• OECD
  • Pages: 154

A new vision of the purpose of social policy is needed. Scaremongers present decision-makers as facing an overwhelming number of complex problems with more and more limited budgets. Society is indeed undergoing profound upheaval. Ageing populations are increasing pressure on the workforce. Changes in the labour market have hit low-skilled workers hard; the term "social exclusion" has entered the political lexicon, and policies can no longer be based on "traditional" family life. But social policy should not be presented as "papering over the cracks" in society caused by economic and demographic change. As knowledge plays an increasing role in generating wealth, empowering individuals to develop their potential is a central and essential part of economic policy. Indeed, economic and social policies are more intertwined than ever.
This book paints a complete and accessible picture of the current situation and pinpoints how policies can be reformed. Social policy should aim to promote employment and healthy living, rather than just coping with joblessness and ill-health. Investing in children and families helps ensure that all can contribute fully to society. Innovations and experiments in new social policies to better equip individuals and families with the support they need in responding to change abound in OECD countries. Ministers from OECD countries have committed themselves to the ambitious task of creating just such a caring world.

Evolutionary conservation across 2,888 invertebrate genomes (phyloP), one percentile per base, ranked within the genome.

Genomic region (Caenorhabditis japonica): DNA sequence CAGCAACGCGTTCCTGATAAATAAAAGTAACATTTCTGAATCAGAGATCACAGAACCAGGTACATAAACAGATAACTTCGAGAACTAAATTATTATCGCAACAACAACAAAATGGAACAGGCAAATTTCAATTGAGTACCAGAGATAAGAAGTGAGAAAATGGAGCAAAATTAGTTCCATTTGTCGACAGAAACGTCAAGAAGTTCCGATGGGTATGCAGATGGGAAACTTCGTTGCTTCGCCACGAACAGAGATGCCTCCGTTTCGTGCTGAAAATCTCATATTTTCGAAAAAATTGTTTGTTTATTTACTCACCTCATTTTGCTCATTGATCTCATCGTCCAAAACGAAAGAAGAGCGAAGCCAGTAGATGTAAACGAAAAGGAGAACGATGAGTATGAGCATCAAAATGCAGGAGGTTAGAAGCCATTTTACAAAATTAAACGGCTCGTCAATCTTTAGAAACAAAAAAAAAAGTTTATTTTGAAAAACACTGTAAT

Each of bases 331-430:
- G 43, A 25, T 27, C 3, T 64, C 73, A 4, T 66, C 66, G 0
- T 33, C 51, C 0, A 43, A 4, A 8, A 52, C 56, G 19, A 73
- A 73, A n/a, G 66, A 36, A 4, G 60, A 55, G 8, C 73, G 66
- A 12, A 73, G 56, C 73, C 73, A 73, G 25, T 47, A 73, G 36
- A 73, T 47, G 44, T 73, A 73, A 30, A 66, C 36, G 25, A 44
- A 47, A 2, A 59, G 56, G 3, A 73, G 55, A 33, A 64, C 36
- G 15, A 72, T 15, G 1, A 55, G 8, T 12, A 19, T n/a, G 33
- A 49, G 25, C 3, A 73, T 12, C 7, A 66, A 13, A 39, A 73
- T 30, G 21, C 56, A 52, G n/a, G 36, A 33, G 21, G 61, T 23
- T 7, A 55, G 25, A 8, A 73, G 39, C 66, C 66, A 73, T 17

The development of plastic products does not systematically take sustainability, particularly from a chemicals perspective, into account. This report seeks to enable the creation of inherently sustainable plastic products by integrating sustainable chemistry thinking in the design process. By applying a chemicals lens during the plastic material selection process, designers and engineers can make informed decisions to incorporate sustainable plastic during the conceptualisation phase of their products.